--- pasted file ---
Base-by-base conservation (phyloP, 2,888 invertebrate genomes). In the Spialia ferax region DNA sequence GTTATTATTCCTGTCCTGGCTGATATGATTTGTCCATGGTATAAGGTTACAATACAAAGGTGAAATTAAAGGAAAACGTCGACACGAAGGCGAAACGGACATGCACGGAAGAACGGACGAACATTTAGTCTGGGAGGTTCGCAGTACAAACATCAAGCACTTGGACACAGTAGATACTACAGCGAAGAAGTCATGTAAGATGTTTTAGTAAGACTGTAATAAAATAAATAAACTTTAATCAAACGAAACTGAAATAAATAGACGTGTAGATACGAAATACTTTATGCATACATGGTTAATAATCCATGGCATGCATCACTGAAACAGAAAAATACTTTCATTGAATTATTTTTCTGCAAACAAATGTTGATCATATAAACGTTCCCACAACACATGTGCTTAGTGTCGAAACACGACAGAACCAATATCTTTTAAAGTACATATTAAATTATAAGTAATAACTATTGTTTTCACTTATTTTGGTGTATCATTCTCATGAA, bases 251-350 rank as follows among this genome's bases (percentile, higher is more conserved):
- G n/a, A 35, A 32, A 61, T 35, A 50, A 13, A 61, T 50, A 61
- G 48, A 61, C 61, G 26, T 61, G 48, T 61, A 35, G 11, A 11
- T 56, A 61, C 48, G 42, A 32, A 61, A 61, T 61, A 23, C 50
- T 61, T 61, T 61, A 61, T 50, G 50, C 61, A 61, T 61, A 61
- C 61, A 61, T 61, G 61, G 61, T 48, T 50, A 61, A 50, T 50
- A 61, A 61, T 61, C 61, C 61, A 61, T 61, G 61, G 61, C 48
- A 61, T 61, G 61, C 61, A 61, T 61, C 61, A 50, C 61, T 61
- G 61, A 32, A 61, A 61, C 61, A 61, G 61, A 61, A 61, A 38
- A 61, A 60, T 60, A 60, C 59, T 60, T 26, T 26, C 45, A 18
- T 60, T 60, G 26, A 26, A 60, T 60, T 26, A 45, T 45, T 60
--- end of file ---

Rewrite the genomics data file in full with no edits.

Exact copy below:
Base-by-base conservation (phyloP, 2,888 invertebrate genomes). In the Spialia ferax region DNA sequence GTTATTATTCCTGTCCTGGCTGATATGATTTGTCCATGGTATAAGGTTACAATACAAAGGTGAAATTAAAGGAAAACGTCGACACGAAGGCGAAACGGACATGCACGGAAGAACGGACGAACATTTAGTCTGGGAGGTTCGCAGTACAAACATCAAGCACTTGGACACAGTAGATACTACAGCGAAGAAGTCATGTAAGATGTTTTAGTAAGACTGTAATAAAATAAATAAACTTTAATCAAACGAAACTGAAATAAATAGACGTGTAGATACGAAATACTTTATGCATACATGGTTAATAATCCATGGCATGCATCACTGAAACAGAAAAATACTTTCATTGAATTATTTTTCTGCAAACAAATGTTGATCATATAAACGTTCCCACAACACATGTGCTTAGTGTCGAAACACGACAGAACCAATATCTTTTAAAGTACATATTAAATTATAAGTAATAACTATTGTTTTCACTTATTTTGGTGTATCATTCTCATGAA, bases 251-350 rank as follows among this genome's bases (percentile, higher is more conserved):
- G n/a, A 35, A 32, A 61, T 35, A 50, A 13, A 61, T 50, A 61
- G 48, A 61, C 61, G 26, T 61, G 48, T 61, A 35, G 11, A 11
- T 56, A 61, C 48, G 42, A 32, A 61, A 61, T 61, A 23, C 50
- T 61, T 61, T 61, A 61, T 50, G 50, C 61, A 61, T 61, A 61
- C 61, A 61, T 61, G 61, G 61, T 48, T 50, A 61, A 50, T 50
- A 61, A 61, T 61, C 61, C 61, A 61, T 61, G 61, G 61, C 48
- A 61, T 61, G 61, C 61, A 61, T 61, C 61, A 50, C 61, T 61
- G 61, A 32, A 61, A 61, C 61, A 61, G 61, A 61, A 61, A 38
- A 61, A 60, T 60, A 60, C 59, T 60, T 26, T 26, C 45, A 18
- T 60, T 60, G 26, A 26, A 60, T 60, T 26, A 45, T 45, T 60